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Giant Crabster robot will explore wrecks and shallow seas
- May 29, 2020
- Posted by: Wiley M. Wagner
- Category: Science
Japanese spider crab is about to lose its title as the largest crustacean in the world thanks to a new robot, Crabster, developed in South Korea. Over the past 2 years, researchers from the Korea Institute of Ocean Science and Technology (KIOST) have been working on a giant robot crab that has a size and weight equal to the interior of the car. This summer, he will help scientists explore sunken ships below sea level.
One of the key problems associated with traditional helical underwater remotely controlled vehicles (ROVs) and autonomous underwater vehicles (APA), they do not show good results in strong currents. Another problem is their screws, which, as a rule, raise a lot of rubble, reducing the visibility of the operator. To overcome these problems, the KIOST team, led by chief researcher Bong Huang Jun, developed a six-legged robot based on the characteristics of crabs and lobsters (hence the name).
The six-legged robot contains a total of 30 powerful joints. Like its biological relatives, the two robotic forelegs are more articulated than the rest, so they can be used as weapons. Objects can be collected and stored in the frontal compartment to reach the surface. Even in shallow seas it can be quite dark, so the Crabster is equipped with 10 optical cameras and a long-range sonar that scans up to 200 m (650 ft) into the distance.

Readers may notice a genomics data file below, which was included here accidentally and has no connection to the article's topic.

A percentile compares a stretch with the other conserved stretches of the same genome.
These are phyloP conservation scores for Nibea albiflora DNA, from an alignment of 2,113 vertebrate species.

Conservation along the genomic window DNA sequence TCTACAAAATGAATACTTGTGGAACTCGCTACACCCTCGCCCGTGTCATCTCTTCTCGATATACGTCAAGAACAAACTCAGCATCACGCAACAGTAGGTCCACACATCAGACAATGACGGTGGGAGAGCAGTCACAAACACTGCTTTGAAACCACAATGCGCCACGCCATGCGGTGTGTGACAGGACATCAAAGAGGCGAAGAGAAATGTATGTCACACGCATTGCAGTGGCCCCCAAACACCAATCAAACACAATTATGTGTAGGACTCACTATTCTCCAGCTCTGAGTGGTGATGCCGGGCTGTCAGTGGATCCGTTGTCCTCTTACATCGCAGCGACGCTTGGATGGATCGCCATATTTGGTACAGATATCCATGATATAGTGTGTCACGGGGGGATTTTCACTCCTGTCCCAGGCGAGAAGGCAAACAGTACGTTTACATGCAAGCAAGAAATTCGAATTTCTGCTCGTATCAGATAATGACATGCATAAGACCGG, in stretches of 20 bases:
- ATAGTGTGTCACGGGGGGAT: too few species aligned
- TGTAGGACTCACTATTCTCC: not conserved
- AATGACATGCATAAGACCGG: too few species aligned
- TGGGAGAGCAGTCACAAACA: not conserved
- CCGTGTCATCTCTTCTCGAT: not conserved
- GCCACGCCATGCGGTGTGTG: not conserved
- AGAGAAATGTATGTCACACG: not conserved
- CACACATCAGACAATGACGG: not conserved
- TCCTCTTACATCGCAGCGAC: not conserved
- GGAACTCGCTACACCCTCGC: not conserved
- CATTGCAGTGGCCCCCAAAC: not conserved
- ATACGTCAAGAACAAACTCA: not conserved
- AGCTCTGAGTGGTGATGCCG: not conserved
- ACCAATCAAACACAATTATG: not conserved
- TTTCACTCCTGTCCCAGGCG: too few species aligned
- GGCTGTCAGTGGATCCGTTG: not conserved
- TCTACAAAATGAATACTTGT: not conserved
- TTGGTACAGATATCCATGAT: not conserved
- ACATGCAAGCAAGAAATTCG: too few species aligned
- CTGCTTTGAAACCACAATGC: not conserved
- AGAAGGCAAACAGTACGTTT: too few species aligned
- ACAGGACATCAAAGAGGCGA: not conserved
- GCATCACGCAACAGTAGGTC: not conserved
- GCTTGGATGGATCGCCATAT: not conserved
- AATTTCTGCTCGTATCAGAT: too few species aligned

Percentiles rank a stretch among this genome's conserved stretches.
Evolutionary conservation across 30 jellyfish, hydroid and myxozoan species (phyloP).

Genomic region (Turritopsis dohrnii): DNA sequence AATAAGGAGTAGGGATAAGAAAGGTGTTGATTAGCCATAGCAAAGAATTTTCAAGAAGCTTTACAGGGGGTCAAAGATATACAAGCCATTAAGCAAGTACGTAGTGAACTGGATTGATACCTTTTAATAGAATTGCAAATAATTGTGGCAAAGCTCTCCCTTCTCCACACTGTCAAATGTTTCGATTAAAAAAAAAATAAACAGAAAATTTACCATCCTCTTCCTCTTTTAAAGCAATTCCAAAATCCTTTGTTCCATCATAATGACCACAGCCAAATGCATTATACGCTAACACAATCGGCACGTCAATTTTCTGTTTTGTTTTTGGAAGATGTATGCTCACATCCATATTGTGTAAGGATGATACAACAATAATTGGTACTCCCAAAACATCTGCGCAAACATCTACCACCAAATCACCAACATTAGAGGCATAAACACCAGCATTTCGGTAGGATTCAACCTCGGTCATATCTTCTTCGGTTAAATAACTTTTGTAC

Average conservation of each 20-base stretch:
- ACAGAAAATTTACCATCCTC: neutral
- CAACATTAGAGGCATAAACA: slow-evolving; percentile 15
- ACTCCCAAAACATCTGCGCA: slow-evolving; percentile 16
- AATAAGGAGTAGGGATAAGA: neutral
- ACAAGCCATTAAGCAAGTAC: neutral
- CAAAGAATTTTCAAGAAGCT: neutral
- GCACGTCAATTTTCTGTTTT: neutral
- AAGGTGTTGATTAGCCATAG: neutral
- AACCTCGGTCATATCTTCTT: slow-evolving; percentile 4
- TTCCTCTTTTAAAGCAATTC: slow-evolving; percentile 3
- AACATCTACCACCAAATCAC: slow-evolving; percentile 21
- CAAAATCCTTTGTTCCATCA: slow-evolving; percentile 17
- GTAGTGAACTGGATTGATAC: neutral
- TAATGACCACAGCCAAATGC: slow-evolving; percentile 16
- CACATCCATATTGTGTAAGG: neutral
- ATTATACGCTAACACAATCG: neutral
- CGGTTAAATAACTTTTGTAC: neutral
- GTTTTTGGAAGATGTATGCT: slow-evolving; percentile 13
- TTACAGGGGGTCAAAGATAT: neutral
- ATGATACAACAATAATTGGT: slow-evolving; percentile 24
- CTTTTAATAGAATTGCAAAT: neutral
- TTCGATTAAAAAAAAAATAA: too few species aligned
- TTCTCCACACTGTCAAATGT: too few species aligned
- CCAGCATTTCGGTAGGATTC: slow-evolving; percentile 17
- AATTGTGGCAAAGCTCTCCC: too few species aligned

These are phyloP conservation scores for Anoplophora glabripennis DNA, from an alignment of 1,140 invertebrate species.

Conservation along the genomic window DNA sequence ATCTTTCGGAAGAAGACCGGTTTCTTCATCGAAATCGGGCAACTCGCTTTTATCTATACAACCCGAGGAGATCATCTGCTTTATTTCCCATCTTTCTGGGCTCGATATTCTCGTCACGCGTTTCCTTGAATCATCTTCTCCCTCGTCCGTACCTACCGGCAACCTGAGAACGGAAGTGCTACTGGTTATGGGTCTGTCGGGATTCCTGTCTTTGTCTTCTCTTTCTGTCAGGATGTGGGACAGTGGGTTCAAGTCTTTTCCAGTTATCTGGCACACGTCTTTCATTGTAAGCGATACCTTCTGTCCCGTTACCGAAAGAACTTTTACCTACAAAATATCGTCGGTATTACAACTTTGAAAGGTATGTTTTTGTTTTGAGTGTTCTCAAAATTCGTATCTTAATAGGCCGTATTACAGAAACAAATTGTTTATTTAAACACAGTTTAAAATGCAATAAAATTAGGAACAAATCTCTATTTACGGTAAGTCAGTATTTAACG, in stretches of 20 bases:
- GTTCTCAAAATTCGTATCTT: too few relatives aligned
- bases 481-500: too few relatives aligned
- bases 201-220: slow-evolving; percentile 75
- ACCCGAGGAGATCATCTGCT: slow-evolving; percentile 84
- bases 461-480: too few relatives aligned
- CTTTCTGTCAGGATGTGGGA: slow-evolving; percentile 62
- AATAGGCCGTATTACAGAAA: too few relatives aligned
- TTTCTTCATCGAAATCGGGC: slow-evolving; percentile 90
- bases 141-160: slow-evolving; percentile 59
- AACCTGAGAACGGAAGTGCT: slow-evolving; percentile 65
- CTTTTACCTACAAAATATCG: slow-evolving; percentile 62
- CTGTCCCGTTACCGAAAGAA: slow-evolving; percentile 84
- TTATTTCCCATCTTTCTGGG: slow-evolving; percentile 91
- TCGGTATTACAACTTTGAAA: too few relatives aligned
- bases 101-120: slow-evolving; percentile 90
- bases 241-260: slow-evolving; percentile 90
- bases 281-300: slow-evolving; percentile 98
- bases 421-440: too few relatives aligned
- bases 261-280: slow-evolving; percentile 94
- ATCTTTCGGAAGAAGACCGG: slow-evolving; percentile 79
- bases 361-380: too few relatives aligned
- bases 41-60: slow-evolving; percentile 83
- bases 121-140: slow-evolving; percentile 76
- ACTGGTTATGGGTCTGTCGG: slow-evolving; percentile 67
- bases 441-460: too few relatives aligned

The team used computer simulation to rationalize the main shell of the robot in such a way as to ensure the stabilization of the robot under the influence of current. By shifting his six-legged pose, the body of the shell effectively reduces drag and increases lift.
In about a month, Crabster and its control station will be transported by cargo containers in the waters off the coast of South Korea. There it will be lowered to 200 meters with a crane on the seabed, where the robot will pass its first real test. The goal is, in the end, to get to historical wrecks and other objects.
He can remain on the seabed while he has exercise, i.e. The robot can work for more than 24 hours in one recharge via an external power cable. In the future, researchers would like to cut the umbilical cord, and possibly create a robot floating. They study how frogs, turtles, and water bugs swim with their hind legs, in the hope that Crabster can mimic this ability. At the same time, he will just crawl to move.
The team started with a much smaller prototype called Little Crabster, which performs test walking on treadmills and rough terrain before building a larger version. You can see robots, including computer animation, showing their work in the following videos.
Crabster in control:
. (tagsToTranslate) Robot crabster (t) Science